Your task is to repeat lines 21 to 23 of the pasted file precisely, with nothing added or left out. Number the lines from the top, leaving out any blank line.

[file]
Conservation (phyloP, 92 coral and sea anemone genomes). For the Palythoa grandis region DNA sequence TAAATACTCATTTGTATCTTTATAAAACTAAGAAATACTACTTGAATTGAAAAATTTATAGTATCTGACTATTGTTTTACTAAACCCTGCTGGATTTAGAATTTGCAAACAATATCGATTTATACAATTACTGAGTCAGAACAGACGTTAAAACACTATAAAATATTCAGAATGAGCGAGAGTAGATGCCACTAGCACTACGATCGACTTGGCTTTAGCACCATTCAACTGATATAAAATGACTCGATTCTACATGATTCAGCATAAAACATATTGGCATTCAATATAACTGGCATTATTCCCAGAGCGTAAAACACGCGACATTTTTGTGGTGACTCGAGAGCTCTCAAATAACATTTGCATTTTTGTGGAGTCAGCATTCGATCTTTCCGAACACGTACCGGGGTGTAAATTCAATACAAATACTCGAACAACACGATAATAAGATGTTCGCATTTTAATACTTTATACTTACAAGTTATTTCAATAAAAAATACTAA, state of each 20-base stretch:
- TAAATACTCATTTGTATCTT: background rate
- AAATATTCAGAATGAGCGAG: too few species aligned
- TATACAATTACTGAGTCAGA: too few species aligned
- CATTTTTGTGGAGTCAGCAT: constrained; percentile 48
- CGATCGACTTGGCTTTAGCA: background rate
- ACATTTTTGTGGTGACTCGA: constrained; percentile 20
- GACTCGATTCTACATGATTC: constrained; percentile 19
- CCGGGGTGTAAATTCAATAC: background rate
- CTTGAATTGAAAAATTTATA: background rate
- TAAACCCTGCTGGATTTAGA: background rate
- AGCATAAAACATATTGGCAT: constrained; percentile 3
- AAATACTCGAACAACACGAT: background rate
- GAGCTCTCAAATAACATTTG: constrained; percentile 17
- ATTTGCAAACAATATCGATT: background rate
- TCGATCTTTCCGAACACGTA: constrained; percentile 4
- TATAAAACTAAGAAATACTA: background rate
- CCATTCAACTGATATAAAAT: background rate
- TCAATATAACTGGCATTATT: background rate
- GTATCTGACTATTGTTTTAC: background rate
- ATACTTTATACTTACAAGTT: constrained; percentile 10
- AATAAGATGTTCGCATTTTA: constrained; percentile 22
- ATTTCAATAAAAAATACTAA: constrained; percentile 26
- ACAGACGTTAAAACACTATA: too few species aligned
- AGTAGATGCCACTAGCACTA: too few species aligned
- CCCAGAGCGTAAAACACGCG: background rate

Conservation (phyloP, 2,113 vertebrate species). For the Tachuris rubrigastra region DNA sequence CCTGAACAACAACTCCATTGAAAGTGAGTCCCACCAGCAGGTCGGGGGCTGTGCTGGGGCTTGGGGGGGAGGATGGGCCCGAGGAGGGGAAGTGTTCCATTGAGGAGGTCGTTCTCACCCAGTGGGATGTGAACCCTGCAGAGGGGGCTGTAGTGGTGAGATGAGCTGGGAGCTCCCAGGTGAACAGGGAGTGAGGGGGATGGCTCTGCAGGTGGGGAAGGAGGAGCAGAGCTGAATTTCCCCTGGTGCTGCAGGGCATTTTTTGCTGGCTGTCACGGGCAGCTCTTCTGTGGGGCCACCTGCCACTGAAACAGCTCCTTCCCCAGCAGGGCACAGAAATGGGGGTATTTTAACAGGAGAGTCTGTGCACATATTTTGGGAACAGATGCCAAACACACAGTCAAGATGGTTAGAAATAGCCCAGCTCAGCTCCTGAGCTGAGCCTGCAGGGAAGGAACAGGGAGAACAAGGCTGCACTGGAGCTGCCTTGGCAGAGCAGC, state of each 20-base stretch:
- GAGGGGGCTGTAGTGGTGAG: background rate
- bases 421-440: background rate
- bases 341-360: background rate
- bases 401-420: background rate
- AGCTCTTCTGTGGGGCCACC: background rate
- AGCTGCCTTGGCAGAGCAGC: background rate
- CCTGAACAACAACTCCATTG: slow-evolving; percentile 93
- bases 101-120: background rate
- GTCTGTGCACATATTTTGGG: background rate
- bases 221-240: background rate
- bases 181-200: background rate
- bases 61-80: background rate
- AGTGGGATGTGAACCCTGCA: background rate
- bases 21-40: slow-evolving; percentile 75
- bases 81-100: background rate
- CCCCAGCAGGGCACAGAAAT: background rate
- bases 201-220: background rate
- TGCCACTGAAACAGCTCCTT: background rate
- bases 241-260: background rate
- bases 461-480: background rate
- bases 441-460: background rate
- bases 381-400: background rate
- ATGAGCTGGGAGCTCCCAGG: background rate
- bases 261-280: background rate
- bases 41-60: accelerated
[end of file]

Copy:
- ATACTTTATACTTACAAGTT: constrained; percentile 10
- AATAAGATGTTCGCATTTTA: constrained; percentile 22
- ATTTCAATAAAAAATACTAA: constrained; percentile 26